Alberta’s top doctor is reminding Albertans that the COVID-19 virus is spreading across the whole province, not just in large urban centres. On Thursday afternoon, Chief Medical Officer of Health Dr. Deena Hinshaw said COVID-19 cases are rising and spreading in rural communities. The warning came on the same day the province broke another daily case record with 1,854 new cases found in the past 24 hours. “COVID-19 is not a Calgary problem or an Edmonton problem. This is a provincial problem within a global problem,” Hinshaw said. Hinshaw said in the spring rural communities were less impacted than urban areas by the virus' spread, but right now, cases are growing in the north, central and south zones, with one third of all active cases outside of the province's two major cities. COVID-19 doesn’t care where you live or what your postal code is, Hinshaw said, and she reminded residents it just takes one case in a community to cause an outbreak. On top of spread, Hinshaw said it may be more difficult to access services for serious outcomes in rural areas, including being further away from health care and intensive care beds. On Thursday, the province saw 1,854 new cases of COVID-19, the highest single-day case climb yet. “Anyone who contracts the virus needs our support,” Hinshaw said, reminding residents to not stigmatize those who have come down with COVID-19. In the last 24 hours, the province has conducted 19,600 tests, with 9.5 per cent coming back positive. There are currently 17,743 active cases of the virus in Alberta, with 511 people in the hospital and 97 in intensive care. “These numbers are very concerning and I know that AHS is watching them closely,” Hinshaw said. In the past 24 hours, 14 deaths due to COVID-19 were reported. “Sharing the number of lives lost is a little more difficult each day because I know the pain and sadness their deaths cause for their families and friends left behind,” Hinshaw said. On Nov. 24, the province announced new restrictions to help curb the rapid spread of COVID-19 in the province, with most of the restrictions kicking in on Friday and Monday. Jennifer Henderson, Local Journalism Initiative Reporter, St. Albert Gazette
La poète Marie-Andrée Gill a remporté mercredi le prix Prix du CALQ – Artiste de l’année au Saguenay−Lac-Saint-Jean lors d’une cérémonie virtuelle intime organisée par Culture Saguenay−Lac-Saint-Jean. Elle se voit ainsi décerner une bourse de 10 000 $. La poète a publié trois recueils aux Éditions de La Peuplade, Béante, Frayer et Chauffer le dehors en plus d’avoir collaboré à de nombreux ouvrages collectifs. « Marie-Andrée Gill se démarque par une poésie touchante et unique. Multipliant les lectures publiques, les conférences et les spectacles, notamment pour la jeunesse, la poète démontre un engagement social exceptionnel. Elle se pose en véritable ambassadrice, à la fois de sa région et des communautés autochtones », ont fait valoir les membres du jury du Conseil. Ilnue du Lac-Saint-Jean, Marie-Andrée Gill est notamment animatrice d’une balado (Laissez-nous raconter : l’histoire crochie) et étudiante au doctorat en lettres à l’Université du Québec à Chicoutimi. « Son écriture allie l’intime et la relation à la terre comme guérison, avec les imaginaires québécois et ilnus. Sa démarche artistique se fonde sur la décolonisation des stéréotypes et de la protection du territoire, avec une écriture décomplexée alliant le kitsch, la réalité régionale et la quête de soi », explique Culture Saguenay-Lac-Saint-Jean dans un communiqué.Julien B. Gauthier, Initiative de journalisme local, Le Lac St-Jean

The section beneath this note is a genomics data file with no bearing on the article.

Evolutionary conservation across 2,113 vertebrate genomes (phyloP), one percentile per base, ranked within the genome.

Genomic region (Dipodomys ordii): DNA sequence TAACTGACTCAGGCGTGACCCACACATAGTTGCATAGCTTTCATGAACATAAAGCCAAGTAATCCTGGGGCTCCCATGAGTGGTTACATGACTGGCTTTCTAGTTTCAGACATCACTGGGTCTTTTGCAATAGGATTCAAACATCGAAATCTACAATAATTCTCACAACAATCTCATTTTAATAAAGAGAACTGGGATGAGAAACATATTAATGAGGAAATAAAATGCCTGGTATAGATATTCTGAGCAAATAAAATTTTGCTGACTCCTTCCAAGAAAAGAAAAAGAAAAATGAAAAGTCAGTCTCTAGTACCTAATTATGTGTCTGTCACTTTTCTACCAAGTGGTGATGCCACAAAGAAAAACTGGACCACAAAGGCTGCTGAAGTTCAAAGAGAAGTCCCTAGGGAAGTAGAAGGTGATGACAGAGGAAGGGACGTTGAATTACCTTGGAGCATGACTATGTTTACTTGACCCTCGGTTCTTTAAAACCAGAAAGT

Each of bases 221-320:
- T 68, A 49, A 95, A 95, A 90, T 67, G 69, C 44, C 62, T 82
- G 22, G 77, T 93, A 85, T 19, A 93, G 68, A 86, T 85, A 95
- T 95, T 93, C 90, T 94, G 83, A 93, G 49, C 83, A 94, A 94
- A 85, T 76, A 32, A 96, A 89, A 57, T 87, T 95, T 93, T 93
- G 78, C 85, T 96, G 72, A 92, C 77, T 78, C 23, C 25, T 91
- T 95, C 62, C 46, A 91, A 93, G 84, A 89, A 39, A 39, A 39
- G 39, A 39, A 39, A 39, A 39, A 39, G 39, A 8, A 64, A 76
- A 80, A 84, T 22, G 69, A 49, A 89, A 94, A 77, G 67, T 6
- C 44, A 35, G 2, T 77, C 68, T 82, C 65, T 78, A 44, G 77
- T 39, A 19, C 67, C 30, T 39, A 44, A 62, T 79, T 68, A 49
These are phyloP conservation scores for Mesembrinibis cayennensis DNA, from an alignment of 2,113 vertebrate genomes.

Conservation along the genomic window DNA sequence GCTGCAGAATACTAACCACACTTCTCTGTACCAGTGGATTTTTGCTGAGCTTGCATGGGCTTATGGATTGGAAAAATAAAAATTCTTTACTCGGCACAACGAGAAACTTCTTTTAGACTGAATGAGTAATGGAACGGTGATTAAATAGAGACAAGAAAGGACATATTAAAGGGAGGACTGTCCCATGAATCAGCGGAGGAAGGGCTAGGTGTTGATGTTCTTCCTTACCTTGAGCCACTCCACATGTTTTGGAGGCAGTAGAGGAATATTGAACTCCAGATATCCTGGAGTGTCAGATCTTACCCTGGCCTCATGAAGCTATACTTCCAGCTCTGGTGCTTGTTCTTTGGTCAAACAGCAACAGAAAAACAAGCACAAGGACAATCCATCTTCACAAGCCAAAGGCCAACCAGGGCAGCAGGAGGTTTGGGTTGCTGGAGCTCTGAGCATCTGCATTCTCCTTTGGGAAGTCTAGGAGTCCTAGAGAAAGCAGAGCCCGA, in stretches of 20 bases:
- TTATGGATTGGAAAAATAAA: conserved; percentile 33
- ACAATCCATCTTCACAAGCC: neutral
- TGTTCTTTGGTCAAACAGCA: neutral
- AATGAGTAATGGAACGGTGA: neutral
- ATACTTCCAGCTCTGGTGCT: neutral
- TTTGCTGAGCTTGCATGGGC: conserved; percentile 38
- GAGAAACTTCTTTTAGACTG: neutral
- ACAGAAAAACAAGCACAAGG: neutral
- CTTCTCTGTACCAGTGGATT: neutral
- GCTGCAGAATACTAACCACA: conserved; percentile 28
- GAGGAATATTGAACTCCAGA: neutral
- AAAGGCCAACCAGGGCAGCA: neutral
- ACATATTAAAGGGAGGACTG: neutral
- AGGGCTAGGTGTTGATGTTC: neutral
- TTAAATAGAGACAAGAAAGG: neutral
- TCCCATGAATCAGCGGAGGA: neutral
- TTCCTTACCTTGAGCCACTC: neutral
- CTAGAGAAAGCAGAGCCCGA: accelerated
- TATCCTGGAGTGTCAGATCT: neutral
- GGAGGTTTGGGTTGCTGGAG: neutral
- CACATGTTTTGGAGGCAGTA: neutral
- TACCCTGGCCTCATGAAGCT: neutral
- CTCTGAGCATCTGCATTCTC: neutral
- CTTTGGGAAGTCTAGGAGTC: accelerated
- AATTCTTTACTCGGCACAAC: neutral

Produits Forestiers Résolu (PFR) a remis 100 000 $ aux Fondations du Domaine-du-Roy et du Centre Maria Chapdelaine, soit 50 000 $ chacun, suite à une vaste campagne de sollicitation menée auprès de ses fournisseurs, à défaut de pouvoir tenir son annuel tournoi de golf depuis 2012. « Je tiens à remercier très chaleureusement le PDG de Résolu, M. Yves Laflamme, d’avoir même en temps de pandémie tenu à ce que son entreprise soit à nos côtés pour prendre soin de la santé des gens de la région. À quelques mois de son départ à la retraite, je tiens à souligner sa grande implication auprès de la Fondation », a affirmé le président de la Fondation, Marc-André Levesque. Ainsi, ce sont 620 500 $ qui ont été amassés par PFR depuis 2012 dans le cadre de cette campagne. En guise de remerciements, la Fondation du Domaine-du-Roy a remis une plaque commémorative à Yves Laflamme pour souligner son engagement exceptionnel pour la santé de la population de la région. Sous sa gouverne, de 2018 à 2020, c’est plus de 265 000 $ que les campagnes de financement de Résolu ont permis d’amasser pour la Fondation.Julien B. Gauthier, Initiative de journalisme local, Le Lac St-Jean